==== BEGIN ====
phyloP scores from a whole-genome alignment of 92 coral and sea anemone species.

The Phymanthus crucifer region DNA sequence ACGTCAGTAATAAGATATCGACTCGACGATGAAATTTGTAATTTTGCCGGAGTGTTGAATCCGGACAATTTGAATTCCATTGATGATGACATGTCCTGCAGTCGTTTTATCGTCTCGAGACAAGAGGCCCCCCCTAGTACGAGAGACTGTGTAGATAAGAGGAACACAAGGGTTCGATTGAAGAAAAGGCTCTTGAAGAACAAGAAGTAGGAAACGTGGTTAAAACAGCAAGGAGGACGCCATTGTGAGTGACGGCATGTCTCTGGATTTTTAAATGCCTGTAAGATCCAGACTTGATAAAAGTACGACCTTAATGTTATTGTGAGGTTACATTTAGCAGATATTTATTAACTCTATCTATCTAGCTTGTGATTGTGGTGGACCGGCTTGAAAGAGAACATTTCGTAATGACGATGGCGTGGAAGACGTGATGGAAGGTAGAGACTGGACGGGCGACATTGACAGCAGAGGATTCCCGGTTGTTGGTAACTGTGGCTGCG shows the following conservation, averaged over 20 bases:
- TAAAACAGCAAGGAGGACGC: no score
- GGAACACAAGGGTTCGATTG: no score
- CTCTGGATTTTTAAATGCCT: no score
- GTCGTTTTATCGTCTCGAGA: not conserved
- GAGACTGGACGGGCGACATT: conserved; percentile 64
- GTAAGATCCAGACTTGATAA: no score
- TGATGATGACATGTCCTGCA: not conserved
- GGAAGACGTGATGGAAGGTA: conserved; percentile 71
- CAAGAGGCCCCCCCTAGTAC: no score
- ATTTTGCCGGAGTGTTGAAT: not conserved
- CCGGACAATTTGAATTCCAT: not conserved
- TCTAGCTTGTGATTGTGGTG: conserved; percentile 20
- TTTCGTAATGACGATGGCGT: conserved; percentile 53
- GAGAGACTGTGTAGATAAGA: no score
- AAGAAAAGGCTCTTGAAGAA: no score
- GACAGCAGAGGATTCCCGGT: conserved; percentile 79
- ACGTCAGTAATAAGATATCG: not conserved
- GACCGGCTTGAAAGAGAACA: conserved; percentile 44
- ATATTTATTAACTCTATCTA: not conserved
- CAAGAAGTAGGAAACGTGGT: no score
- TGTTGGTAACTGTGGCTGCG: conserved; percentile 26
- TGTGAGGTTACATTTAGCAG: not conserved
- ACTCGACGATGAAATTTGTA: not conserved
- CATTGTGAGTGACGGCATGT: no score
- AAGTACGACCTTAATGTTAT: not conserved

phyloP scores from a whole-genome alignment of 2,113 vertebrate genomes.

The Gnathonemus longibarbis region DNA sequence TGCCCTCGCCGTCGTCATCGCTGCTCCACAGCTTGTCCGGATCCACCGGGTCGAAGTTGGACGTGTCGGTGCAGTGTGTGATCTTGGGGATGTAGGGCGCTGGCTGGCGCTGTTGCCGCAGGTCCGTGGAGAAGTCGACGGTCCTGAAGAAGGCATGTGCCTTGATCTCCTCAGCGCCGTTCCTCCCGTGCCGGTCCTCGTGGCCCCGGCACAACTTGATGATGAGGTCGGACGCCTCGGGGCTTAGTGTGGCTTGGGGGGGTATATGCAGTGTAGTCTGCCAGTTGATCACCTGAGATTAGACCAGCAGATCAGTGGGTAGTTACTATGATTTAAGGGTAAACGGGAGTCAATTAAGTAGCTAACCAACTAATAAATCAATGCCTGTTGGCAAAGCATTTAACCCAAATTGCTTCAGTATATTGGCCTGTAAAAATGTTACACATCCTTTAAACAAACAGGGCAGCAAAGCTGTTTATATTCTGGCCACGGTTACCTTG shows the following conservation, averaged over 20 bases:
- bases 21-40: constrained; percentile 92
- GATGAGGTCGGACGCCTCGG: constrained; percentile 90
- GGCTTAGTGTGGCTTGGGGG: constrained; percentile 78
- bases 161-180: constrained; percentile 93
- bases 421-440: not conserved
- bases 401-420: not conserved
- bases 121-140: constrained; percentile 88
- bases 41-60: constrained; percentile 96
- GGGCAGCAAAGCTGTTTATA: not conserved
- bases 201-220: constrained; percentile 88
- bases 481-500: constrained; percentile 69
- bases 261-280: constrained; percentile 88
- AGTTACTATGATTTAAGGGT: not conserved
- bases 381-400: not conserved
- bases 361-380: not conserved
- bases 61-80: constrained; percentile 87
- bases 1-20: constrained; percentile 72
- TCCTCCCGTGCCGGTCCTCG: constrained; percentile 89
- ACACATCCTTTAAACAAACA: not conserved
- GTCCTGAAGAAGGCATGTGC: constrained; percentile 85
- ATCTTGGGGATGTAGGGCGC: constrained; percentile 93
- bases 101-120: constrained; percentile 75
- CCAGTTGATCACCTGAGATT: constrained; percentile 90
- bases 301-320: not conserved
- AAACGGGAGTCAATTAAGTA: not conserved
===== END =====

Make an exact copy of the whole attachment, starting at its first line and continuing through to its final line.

phyloP scores from a whole-genome alignment of 92 coral and sea anemone species.

The Phymanthus crucifer region DNA sequence ACGTCAGTAATAAGATATCGACTCGACGATGAAATTTGTAATTTTGCCGGAGTGTTGAATCCGGACAATTTGAATTCCATTGATGATGACATGTCCTGCAGTCGTTTTATCGTCTCGAGACAAGAGGCCCCCCCTAGTACGAGAGACTGTGTAGATAAGAGGAACACAAGGGTTCGATTGAAGAAAAGGCTCTTGAAGAACAAGAAGTAGGAAACGTGGTTAAAACAGCAAGGAGGACGCCATTGTGAGTGACGGCATGTCTCTGGATTTTTAAATGCCTGTAAGATCCAGACTTGATAAAAGTACGACCTTAATGTTATTGTGAGGTTACATTTAGCAGATATTTATTAACTCTATCTATCTAGCTTGTGATTGTGGTGGACCGGCTTGAAAGAGAACATTTCGTAATGACGATGGCGTGGAAGACGTGATGGAAGGTAGAGACTGGACGGGCGACATTGACAGCAGAGGATTCCCGGTTGTTGGTAACTGTGGCTGCG shows the following conservation, averaged over 20 bases:
- TAAAACAGCAAGGAGGACGC: no score
- GGAACACAAGGGTTCGATTG: no score
- CTCTGGATTTTTAAATGCCT: no score
- GTCGTTTTATCGTCTCGAGA: not conserved
- GAGACTGGACGGGCGACATT: conserved; percentile 64
- GTAAGATCCAGACTTGATAA: no score
- TGATGATGACATGTCCTGCA: not conserved
- GGAAGACGTGATGGAAGGTA: conserved; percentile 71
- CAAGAGGCCCCCCCTAGTAC: no score
- ATTTTGCCGGAGTGTTGAAT: not conserved
- CCGGACAATTTGAATTCCAT: not conserved
- TCTAGCTTGTGATTGTGGTG: conserved; percentile 20
- TTTCGTAATGACGATGGCGT: conserved; percentile 53
- GAGAGACTGTGTAGATAAGA: no score
- AAGAAAAGGCTCTTGAAGAA: no score
- GACAGCAGAGGATTCCCGGT: conserved; percentile 79
- ACGTCAGTAATAAGATATCG: not conserved
- GACCGGCTTGAAAGAGAACA: conserved; percentile 44
- ATATTTATTAACTCTATCTA: not conserved
- CAAGAAGTAGGAAACGTGGT: no score
- TGTTGGTAACTGTGGCTGCG: conserved; percentile 26
- TGTGAGGTTACATTTAGCAG: not conserved
- ACTCGACGATGAAATTTGTA: not conserved
- CATTGTGAGTGACGGCATGT: no score
- AAGTACGACCTTAATGTTAT: not conserved

phyloP scores from a whole-genome alignment of 2,113 vertebrate genomes.

The Gnathonemus longibarbis region DNA sequence TGCCCTCGCCGTCGTCATCGCTGCTCCACAGCTTGTCCGGATCCACCGGGTCGAAGTTGGACGTGTCGGTGCAGTGTGTGATCTTGGGGATGTAGGGCGCTGGCTGGCGCTGTTGCCGCAGGTCCGTGGAGAAGTCGACGGTCCTGAAGAAGGCATGTGCCTTGATCTCCTCAGCGCCGTTCCTCCCGTGCCGGTCCTCGTGGCCCCGGCACAACTTGATGATGAGGTCGGACGCCTCGGGGCTTAGTGTGGCTTGGGGGGGTATATGCAGTGTAGTCTGCCAGTTGATCACCTGAGATTAGACCAGCAGATCAGTGGGTAGTTACTATGATTTAAGGGTAAACGGGAGTCAATTAAGTAGCTAACCAACTAATAAATCAATGCCTGTTGGCAAAGCATTTAACCCAAATTGCTTCAGTATATTGGCCTGTAAAAATGTTACACATCCTTTAAACAAACAGGGCAGCAAAGCTGTTTATATTCTGGCCACGGTTACCTTG shows the following conservation, averaged over 20 bases:
- bases 21-40: constrained; percentile 92
- GATGAGGTCGGACGCCTCGG: constrained; percentile 90
- GGCTTAGTGTGGCTTGGGGG: constrained; percentile 78
- bases 161-180: constrained; percentile 93
- bases 421-440: not conserved
- bases 401-420: not conserved
- bases 121-140: constrained; percentile 88
- bases 41-60: constrained; percentile 96
- GGGCAGCAAAGCTGTTTATA: not conserved
- bases 201-220: constrained; percentile 88
- bases 481-500: constrained; percentile 69
- bases 261-280: constrained; percentile 88
- AGTTACTATGATTTAAGGGT: not conserved
- bases 381-400: not conserved
- bases 361-380: not conserved
- bases 61-80: constrained; percentile 87
- bases 1-20: constrained; percentile 72
- TCCTCCCGTGCCGGTCCTCG: constrained; percentile 89
- ACACATCCTTTAAACAAACA: not conserved
- GTCCTGAAGAAGGCATGTGC: constrained; percentile 85
- ATCTTGGGGATGTAGGGCGC: constrained; percentile 93
- bases 101-120: constrained; percentile 75
- CCAGTTGATCACCTGAGATT: constrained; percentile 90
- bases 301-320: not conserved
- AAACGGGAGTCAATTAAGTA: not conserved